Secretary-General's remarks at exhibit celebrating 52 years of Pakistan's participation in United Nations peackeeping [as prepared for delivery]
New York, 21 January 2013
Thank you very much. I am honoured to join you in celebrating more than half a century of Pakistan’s remarkable contribution to UN peacekeeping.
I have personally met brave Pakistani men and women who serve proudly in some of our toughest missions around the world. They are truly an inspiration.
Pakistan provides essential “boots on the ground” – and also “brains on the issues.” As Chair of the Security Council this month, Pakistan has initiated in-depth discussions about the problems we face – and the solutions we need in today’s complex world.
This wonderful exhibition reminds us that peacekeeping is more than mandates and missions – it is our collective promise to help families and communities suffering from war.
This is what our nearly 94,000 uniformed peacekeepers do each day in 15 different missions on four continents.
The world has great faith in these blue helmets. Countries are entrusting us with more and more challenging tasks. That is why we need highly trained and well-equipped personnel. We need more men – and especially more women – who can bravely go into dangerous situations to bring relief to civilians.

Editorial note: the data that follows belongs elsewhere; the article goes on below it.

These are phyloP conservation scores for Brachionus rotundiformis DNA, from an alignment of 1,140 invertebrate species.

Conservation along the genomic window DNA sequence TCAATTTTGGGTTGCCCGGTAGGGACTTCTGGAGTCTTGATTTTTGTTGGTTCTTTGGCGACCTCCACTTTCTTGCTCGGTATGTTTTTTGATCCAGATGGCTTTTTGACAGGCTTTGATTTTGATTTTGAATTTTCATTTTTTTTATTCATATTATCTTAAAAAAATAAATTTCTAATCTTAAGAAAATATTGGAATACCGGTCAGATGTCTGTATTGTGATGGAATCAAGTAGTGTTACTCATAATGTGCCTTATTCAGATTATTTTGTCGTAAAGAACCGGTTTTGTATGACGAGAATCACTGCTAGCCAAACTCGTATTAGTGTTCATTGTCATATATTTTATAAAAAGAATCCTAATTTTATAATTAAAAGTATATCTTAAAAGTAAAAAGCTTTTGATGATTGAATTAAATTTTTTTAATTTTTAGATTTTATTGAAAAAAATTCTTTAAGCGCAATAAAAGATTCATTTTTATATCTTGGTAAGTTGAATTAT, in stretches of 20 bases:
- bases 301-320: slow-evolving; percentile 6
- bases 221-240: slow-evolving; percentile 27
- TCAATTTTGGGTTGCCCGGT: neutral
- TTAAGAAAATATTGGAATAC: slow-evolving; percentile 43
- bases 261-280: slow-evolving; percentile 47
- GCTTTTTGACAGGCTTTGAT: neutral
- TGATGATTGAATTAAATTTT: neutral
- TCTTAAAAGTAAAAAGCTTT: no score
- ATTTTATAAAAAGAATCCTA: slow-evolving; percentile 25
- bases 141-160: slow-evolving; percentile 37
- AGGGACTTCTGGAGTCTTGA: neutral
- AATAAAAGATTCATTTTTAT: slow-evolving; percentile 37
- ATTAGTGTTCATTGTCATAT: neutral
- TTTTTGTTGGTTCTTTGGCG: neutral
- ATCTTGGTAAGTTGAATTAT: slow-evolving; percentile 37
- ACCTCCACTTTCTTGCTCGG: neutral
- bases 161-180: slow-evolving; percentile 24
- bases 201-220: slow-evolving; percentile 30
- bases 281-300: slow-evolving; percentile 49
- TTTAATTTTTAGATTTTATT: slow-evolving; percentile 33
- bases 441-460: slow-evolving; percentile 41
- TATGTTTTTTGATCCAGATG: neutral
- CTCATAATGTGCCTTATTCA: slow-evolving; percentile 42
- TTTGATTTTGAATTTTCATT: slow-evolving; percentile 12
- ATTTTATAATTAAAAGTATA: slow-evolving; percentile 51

As Secretary-General, I can count on Pakistan to help staff our missions. Since its first deployment to Congo a half century ago, Pakistan has sent troops to 33 former missions. Today, almost 9,000 Pakistani uniformed personnel serve in six missions. The United Nations is deeply grateful for their contributions.
Pakistan’s historic commitment to peacekeeping has taken a heavy toll. One hundred and thirty-two Pakistanis have lost their lives while serving the UN. We owe them a great debt of gratitude.
These photographs document a proud legacy of success.
I could cite many examples but let me just share one from eastern Democratic Republic of the Congo. When the M23 rebel group captured Goma in November, the Pakistani Brigade established strong defensive positions to block a possible spillover to South Kivu. They reinforced the operating bases for the Congolese armed forces who could no longer protect the local population. Thanks to our Pakistani blue helmets, the main roads stayed open and many civilians were spared.
I am honoured that we are joined by Ms. Gulfam, who received the UN’s first International Female Peacekeeper of the Year Award for her service in different United Nations missions around the world.
She once said, “My motivation to undertake a peacekeeping mission stems from the desire to bring about change in the lives of others, and to put a smile on the faces of people who have gone through so much pain.”
Ms. Gulfam is an excellent example of Pakistan’s spirit of service – and she is a true global citizen.
I hope many people will be inspired by this spirit, which is captured in these moving photographs.
Statements on 21 January 2013